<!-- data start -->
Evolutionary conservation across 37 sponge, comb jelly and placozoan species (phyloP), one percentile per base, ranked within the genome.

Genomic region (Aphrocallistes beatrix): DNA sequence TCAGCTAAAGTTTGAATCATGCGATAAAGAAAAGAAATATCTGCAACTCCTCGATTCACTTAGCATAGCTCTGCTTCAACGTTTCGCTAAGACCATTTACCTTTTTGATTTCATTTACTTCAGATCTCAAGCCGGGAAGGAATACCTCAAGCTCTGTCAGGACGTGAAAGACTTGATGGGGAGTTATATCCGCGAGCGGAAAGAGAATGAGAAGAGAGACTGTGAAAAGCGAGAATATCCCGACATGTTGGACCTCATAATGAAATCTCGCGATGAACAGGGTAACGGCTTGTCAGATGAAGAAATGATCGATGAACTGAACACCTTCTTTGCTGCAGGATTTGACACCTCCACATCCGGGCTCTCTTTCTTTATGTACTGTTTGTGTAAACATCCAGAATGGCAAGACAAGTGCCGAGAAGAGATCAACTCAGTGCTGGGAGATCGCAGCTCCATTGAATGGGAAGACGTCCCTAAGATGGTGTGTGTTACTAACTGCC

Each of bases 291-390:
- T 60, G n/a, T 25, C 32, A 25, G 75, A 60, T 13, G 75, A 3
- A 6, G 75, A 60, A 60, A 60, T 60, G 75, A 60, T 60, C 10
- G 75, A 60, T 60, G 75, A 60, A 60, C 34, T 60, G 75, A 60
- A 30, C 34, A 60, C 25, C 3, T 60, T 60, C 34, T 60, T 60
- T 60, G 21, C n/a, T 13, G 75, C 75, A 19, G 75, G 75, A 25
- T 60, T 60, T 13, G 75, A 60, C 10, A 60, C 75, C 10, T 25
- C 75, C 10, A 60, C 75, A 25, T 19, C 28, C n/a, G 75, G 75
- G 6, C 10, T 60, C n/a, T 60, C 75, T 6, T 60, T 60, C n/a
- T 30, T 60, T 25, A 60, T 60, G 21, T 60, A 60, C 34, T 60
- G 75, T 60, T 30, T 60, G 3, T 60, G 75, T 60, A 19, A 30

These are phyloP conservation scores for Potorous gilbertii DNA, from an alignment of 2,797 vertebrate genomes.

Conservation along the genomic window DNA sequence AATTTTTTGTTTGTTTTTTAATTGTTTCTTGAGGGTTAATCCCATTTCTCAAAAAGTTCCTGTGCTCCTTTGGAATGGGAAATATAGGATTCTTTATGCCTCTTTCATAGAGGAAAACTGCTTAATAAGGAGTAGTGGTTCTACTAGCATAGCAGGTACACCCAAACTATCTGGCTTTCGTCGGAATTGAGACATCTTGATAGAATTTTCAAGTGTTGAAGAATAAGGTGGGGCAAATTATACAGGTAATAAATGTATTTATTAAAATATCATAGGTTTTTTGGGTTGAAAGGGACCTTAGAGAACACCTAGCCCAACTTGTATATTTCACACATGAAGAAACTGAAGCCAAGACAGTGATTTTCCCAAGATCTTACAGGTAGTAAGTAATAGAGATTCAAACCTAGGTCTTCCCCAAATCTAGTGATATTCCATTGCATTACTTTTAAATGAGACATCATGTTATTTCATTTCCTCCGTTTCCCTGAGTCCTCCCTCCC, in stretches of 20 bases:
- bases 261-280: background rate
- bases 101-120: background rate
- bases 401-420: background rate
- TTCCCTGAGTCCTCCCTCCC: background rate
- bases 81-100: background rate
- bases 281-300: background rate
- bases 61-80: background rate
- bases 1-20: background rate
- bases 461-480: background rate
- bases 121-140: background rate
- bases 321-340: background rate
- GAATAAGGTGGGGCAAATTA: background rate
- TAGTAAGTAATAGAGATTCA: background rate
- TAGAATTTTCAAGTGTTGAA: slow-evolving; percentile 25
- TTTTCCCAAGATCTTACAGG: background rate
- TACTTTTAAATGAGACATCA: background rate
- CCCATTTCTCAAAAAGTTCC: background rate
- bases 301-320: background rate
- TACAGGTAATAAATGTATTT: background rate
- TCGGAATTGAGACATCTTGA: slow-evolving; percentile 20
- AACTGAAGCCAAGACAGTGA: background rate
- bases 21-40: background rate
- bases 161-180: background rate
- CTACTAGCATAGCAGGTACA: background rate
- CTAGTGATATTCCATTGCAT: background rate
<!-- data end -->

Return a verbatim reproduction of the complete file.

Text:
Evolutionary conservation across 37 sponge, comb jelly and placozoan species (phyloP), one percentile per base, ranked within the genome.

Genomic region (Aphrocallistes beatrix): DNA sequence TCAGCTAAAGTTTGAATCATGCGATAAAGAAAAGAAATATCTGCAACTCCTCGATTCACTTAGCATAGCTCTGCTTCAACGTTTCGCTAAGACCATTTACCTTTTTGATTTCATTTACTTCAGATCTCAAGCCGGGAAGGAATACCTCAAGCTCTGTCAGGACGTGAAAGACTTGATGGGGAGTTATATCCGCGAGCGGAAAGAGAATGAGAAGAGAGACTGTGAAAAGCGAGAATATCCCGACATGTTGGACCTCATAATGAAATCTCGCGATGAACAGGGTAACGGCTTGTCAGATGAAGAAATGATCGATGAACTGAACACCTTCTTTGCTGCAGGATTTGACACCTCCACATCCGGGCTCTCTTTCTTTATGTACTGTTTGTGTAAACATCCAGAATGGCAAGACAAGTGCCGAGAAGAGATCAACTCAGTGCTGGGAGATCGCAGCTCCATTGAATGGGAAGACGTCCCTAAGATGGTGTGTGTTACTAACTGCC

Each of bases 291-390:
- T 60, G n/a, T 25, C 32, A 25, G 75, A 60, T 13, G 75, A 3
- A 6, G 75, A 60, A 60, A 60, T 60, G 75, A 60, T 60, C 10
- G 75, A 60, T 60, G 75, A 60, A 60, C 34, T 60, G 75, A 60
- A 30, C 34, A 60, C 25, C 3, T 60, T 60, C 34, T 60, T 60
- T 60, G 21, C n/a, T 13, G 75, C 75, A 19, G 75, G 75, A 25
- T 60, T 60, T 13, G 75, A 60, C 10, A 60, C 75, C 10, T 25
- C 75, C 10, A 60, C 75, A 25, T 19, C 28, C n/a, G 75, G 75
- G 6, C 10, T 60, C n/a, T 60, C 75, T 6, T 60, T 60, C n/a
- T 30, T 60, T 25, A 60, T 60, G 21, T 60, A 60, C 34, T 60
- G 75, T 60, T 30, T 60, G 3, T 60, G 75, T 60, A 19, A 30

These are phyloP conservation scores for Potorous gilbertii DNA, from an alignment of 2,797 vertebrate genomes.

Conservation along the genomic window DNA sequence AATTTTTTGTTTGTTTTTTAATTGTTTCTTGAGGGTTAATCCCATTTCTCAAAAAGTTCCTGTGCTCCTTTGGAATGGGAAATATAGGATTCTTTATGCCTCTTTCATAGAGGAAAACTGCTTAATAAGGAGTAGTGGTTCTACTAGCATAGCAGGTACACCCAAACTATCTGGCTTTCGTCGGAATTGAGACATCTTGATAGAATTTTCAAGTGTTGAAGAATAAGGTGGGGCAAATTATACAGGTAATAAATGTATTTATTAAAATATCATAGGTTTTTTGGGTTGAAAGGGACCTTAGAGAACACCTAGCCCAACTTGTATATTTCACACATGAAGAAACTGAAGCCAAGACAGTGATTTTCCCAAGATCTTACAGGTAGTAAGTAATAGAGATTCAAACCTAGGTCTTCCCCAAATCTAGTGATATTCCATTGCATTACTTTTAAATGAGACATCATGTTATTTCATTTCCTCCGTTTCCCTGAGTCCTCCCTCCC, in stretches of 20 bases:
- bases 261-280: background rate
- bases 101-120: background rate
- bases 401-420: background rate
- TTCCCTGAGTCCTCCCTCCC: background rate
- bases 81-100: background rate
- bases 281-300: background rate
- bases 61-80: background rate
- bases 1-20: background rate
- bases 461-480: background rate
- bases 121-140: background rate
- bases 321-340: background rate
- GAATAAGGTGGGGCAAATTA: background rate
- TAGTAAGTAATAGAGATTCA: background rate
- TAGAATTTTCAAGTGTTGAA: slow-evolving; percentile 25
- TTTTCCCAAGATCTTACAGG: background rate
- TACTTTTAAATGAGACATCA: background rate
- CCCATTTCTCAAAAAGTTCC: background rate
- bases 301-320: background rate
- TACAGGTAATAAATGTATTT: background rate
- TCGGAATTGAGACATCTTGA: slow-evolving; percentile 20
- AACTGAAGCCAAGACAGTGA: background rate
- bases 21-40: background rate
- bases 161-180: background rate
- CTACTAGCATAGCAGGTACA: background rate
- CTAGTGATATTCCATTGCAT: background rate